The Crux of Sickness in Human Soul
Dr. Samson Gandhi
“Things fall apart; the centre cannot hold;” – W. B. Yates
“The fool says in his heart, ‘There is no God’” saidKing David. His wise son, King Solomon said, “The fear of the Lord is the beginning of knowledge, but fools despise wisdom and discipline.” I believe many people have problems not because they have a low Intelligence Quotient (I.Q.) but because they foolishly believe they can live and find life without God. Many do not openly deny that God exists but live as though there is no God. We make choices that reflect godlessness. Modern living is marked by such foolishness, more than at any other time. No wonder, then, we dive into the frothy waters of foolish living and come up with sand in our mouths.
The foolishness of finding life in Dubai
I grew up in a locality that was predominantly Muslim. I had wonderful friends from these families. In fact we were tenants in a portion of a large house owned by a Muslim gentleman who was a respected Town Planning Officer in the Municipal Corporation of Hyderabad. He was a devout man never missing his Namaaz (prayers) at the appointed times. Even as a boy I had great regard for him because he was very humble although he held a high position in the government.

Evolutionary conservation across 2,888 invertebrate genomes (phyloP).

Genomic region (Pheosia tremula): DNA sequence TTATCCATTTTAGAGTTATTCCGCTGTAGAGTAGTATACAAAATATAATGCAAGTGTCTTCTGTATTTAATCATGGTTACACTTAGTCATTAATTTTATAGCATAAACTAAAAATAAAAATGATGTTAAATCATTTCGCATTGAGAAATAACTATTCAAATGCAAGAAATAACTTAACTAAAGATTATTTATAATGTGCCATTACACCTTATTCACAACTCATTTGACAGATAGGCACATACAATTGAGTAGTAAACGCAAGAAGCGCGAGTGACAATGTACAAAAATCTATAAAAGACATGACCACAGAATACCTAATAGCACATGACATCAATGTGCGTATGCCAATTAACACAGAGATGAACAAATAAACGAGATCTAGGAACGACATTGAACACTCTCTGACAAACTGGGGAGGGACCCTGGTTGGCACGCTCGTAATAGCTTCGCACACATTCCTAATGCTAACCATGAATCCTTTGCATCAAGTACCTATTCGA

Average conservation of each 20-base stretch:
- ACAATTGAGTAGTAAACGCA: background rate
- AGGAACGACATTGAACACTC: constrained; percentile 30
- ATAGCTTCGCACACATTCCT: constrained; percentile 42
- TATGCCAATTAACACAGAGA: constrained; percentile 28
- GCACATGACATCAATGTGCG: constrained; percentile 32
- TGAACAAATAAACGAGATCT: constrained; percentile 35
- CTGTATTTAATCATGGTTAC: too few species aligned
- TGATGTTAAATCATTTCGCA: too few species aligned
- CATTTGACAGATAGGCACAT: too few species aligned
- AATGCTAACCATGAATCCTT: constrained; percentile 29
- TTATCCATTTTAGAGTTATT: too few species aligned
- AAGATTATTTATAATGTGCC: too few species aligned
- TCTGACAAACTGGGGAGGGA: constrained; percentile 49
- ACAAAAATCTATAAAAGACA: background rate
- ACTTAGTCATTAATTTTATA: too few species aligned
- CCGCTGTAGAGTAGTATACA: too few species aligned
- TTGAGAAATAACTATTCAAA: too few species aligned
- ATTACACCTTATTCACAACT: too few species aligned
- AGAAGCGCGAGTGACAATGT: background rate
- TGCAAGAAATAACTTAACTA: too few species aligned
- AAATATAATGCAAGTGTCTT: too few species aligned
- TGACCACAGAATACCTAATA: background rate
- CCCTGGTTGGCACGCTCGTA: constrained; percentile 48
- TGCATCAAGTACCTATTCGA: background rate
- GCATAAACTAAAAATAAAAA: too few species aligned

In those days, it was common for beggars to come home asking for food. Most times he would ask his wife to give something to those beggars. When there was nothing they could give them, he used to apologize to the beggars by saying, “maaf karna” (forgive me). He treated even beggars with great respect. That is a lesson I will not forget. The entire family was so loving that I even learnt the Islamic Kalma, something like our Apostles Creed. I had a kindred spirit with the Muslims of that locality.